"Signature Architects of the
San Francisco Bay Area"
When talk turns to architects who have made their
mark in the San Francisco Bay Area, it often stops
after two names—Bernard Maybeck and Julia
Morgan. Widely admired, they are the stuff of
legend. This book takes aim at the little-known Bay
Area architects—in other words, everyone else.
People talk about filmmakers with ease, about
writers, even painters. But most architects remain

Metro, a San Jose weekly, did an amusing story
some years back about William Wurster, who’s
just one rung beneath Maybeck and Morgan on the
ladder of architectural fame, but a long rung. It was
the rare passerby who could tell the Metro’s
reporter who Wurster was—and this was on the
Cal campus standing in front of Wurster Hall.

Maybeck and Morgan did much to create what we
call Bay Area architecture. But they didn’t do it
alone. The fifteen architects profiled in this book
were chosen not because they are the best the area
has produced, though several are, but because their
stories, taken together, provide a solid history of
Bay Area architecture—residential architecture in

Many other architects would have made ideal
subjects, like the acerbic Willis Polk, easygoing
Joseph Esherick, or Bob Anshen, who helped
create Joseph Eichler’s modern suburban tracts.
One day maybe they will.

I started profiling Bay Area architects six years
ago, as an outgrowth of articles I had been writing
for the San Francisco Chronicle about preserving
historic buildings. It quickly became apparent that
before people realize that a building is worth
preserving, they need to understand what the
building is all about.

What makes a building special? What thoughts,
feelings and skill went into its creation? Whose
thoughts, feelings and skill?

Maybe, I thought, if people knew more about the
architects behind the architecture, they wouldn’t
have moved so quickly to tear down Vernon de
Mars’ and Don Hardison’s Easter Hill Village,
Gardner Dailey’s Red Cross Building, or any
number of Victorian cottages. Fat chance?
Perhaps. But I was encouraged once I started
knocking on doors, which was my modus operandi
in researching this book.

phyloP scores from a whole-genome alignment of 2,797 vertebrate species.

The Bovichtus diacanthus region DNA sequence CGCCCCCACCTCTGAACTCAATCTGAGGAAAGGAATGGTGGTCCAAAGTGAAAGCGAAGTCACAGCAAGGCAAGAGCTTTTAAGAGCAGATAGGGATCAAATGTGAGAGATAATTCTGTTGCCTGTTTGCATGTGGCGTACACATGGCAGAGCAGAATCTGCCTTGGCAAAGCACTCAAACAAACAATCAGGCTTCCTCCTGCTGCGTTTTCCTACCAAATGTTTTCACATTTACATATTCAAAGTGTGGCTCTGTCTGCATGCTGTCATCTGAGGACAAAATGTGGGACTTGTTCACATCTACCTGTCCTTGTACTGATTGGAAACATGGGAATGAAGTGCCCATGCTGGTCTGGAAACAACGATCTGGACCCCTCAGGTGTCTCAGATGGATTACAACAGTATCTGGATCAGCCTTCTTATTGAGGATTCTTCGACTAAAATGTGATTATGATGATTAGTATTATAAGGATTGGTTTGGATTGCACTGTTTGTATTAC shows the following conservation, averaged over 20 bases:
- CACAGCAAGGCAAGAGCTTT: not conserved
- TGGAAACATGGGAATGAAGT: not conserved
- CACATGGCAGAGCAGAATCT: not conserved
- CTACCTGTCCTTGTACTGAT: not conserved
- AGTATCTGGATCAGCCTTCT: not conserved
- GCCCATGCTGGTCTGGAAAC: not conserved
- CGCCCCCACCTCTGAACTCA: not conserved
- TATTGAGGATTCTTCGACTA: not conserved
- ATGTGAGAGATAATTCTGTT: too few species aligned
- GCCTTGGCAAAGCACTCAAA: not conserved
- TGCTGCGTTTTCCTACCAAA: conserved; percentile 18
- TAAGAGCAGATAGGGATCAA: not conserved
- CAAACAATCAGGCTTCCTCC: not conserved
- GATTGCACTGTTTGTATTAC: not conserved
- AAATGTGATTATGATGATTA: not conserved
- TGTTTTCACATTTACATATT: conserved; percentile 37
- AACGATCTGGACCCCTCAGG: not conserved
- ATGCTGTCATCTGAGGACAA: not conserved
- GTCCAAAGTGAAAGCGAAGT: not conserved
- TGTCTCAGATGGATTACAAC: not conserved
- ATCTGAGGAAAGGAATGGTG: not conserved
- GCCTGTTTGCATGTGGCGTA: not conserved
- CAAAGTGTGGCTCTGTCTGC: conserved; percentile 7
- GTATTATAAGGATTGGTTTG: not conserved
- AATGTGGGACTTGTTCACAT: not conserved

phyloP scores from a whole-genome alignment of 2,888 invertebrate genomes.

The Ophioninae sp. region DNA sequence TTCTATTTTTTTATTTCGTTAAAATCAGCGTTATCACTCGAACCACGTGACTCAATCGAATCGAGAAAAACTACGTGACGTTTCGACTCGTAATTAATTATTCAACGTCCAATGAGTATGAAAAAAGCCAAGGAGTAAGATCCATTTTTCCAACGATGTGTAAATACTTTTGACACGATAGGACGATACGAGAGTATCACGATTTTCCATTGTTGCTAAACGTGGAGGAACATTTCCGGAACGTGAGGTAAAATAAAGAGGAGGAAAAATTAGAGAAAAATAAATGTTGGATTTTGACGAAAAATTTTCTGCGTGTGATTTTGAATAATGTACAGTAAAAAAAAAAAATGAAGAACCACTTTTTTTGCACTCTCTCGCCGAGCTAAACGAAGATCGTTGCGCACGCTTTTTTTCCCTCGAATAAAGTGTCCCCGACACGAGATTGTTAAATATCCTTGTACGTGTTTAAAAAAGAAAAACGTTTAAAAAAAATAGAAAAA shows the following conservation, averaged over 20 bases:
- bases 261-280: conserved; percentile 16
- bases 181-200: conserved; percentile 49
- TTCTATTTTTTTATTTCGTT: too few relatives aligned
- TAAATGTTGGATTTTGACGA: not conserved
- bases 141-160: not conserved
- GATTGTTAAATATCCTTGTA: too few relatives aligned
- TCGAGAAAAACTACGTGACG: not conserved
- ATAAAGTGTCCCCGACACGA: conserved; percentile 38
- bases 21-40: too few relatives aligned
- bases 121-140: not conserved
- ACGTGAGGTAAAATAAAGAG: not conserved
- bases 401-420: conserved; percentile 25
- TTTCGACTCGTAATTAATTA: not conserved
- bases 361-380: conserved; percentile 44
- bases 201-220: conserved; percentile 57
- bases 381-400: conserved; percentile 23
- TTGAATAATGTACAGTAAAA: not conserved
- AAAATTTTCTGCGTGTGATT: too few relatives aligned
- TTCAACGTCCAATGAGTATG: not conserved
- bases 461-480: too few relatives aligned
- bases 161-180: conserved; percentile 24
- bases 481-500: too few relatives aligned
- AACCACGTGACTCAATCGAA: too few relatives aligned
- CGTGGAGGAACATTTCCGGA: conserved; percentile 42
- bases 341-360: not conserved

“Hi, I’m Dave Weinstein,” I would say, “and I’m
writing about the architect who designed your
house.” The house could be a multimillion-dollar
mansion in Atherton with wrought-iron gates a
quarter mile from the front door, or a bungalow in
San Jose with an old sofa on the porch. My spiel
would be the same. The next thing, more often than
not, I would be inside and people who said they
only had a few minutes to talk would soon be
bragging about their house and its architecture—
even if they didn’t know the name of the architect.
WARREN CALLISTER'S McMurray House -- a
touch of Japan, some subtle color, a sense of
By Dave Weinstein
"Signature Architects," published by
Gibbs Smith in  2006, is the only book
that tells the history of Bay Area
residential architecture -- from the
Victorians to today -- by focusing on the
lives and work of individual architects.
Based on a series of architect profiles
that continues to run in the San
Francisco Chronicle, the profiles are
lively, revealing -- and well illustrated.
today an inn in Napa, combines
historical styles with modern wit.
"Signature Architects," with photos by
Linda Svendsen, is 144 pages, hardback,
and costs $29.95 US dollars. To order, call
Gibbs Smith at 1-800-835-4993 or visit
www.gibbs-smith.com. The book is
available at many local shops, including
the San Francisco Museum of Modern Art
and Builder's Booksource in Berkeley.
Introduction: Beyond Maybeck

1. Victorian Finery
Samuel and Joseph Cather Newsom Kept Up to

2. On Spec
Leola Hall Made Her Mark with Craftsman Homes
in Berkeley

3. Strange Talents
Ernest Coxhead’s Idiosyncratic Homes Helped
Create the Bay Tradition

4. It’s Tough to Tell a Turton
Luther Turton Left His Mark on Napa in Varied

5. Designs that Delight
Albert Farr’s Witty Homes Went Well Beyond the
English Cottage

6. Stucco Style
For John Hudson Thomas, Medieval Was Post-

7. Prairie Homes in Silicon Valley
San Jose’s Frank Wolfe Loved to Mix It Up
8. California Colonial
Birge Clark Mixed Romance with Realism in Palo

9. Taking Whimsy Seriously
Carr Jones Created Medieval Cottages that are
Surprisingly Modern

10. Easy, Elegant and Up to Date
Gardner Dailey Brought Modern Architecture to the
Bay Area

11. Middle-Class Modernism
Roger Lee Designed Homes for Every Man

12. All Natural
Jack Hillmer Likes His Wood Raw and His Spaces

13. Listening for Architecture
Warren Callister’s Homes Arise from the Spirit of
the Place

14. Against the Grain
Donald Olsen Kept his Modernism Pure

15. Telling Stories
Ace Architects Tips its Hat to Architectural
The architects
Berkeley -- an immense room for entertaining,
with small bedrooms behind and a sleeping
porch upstairs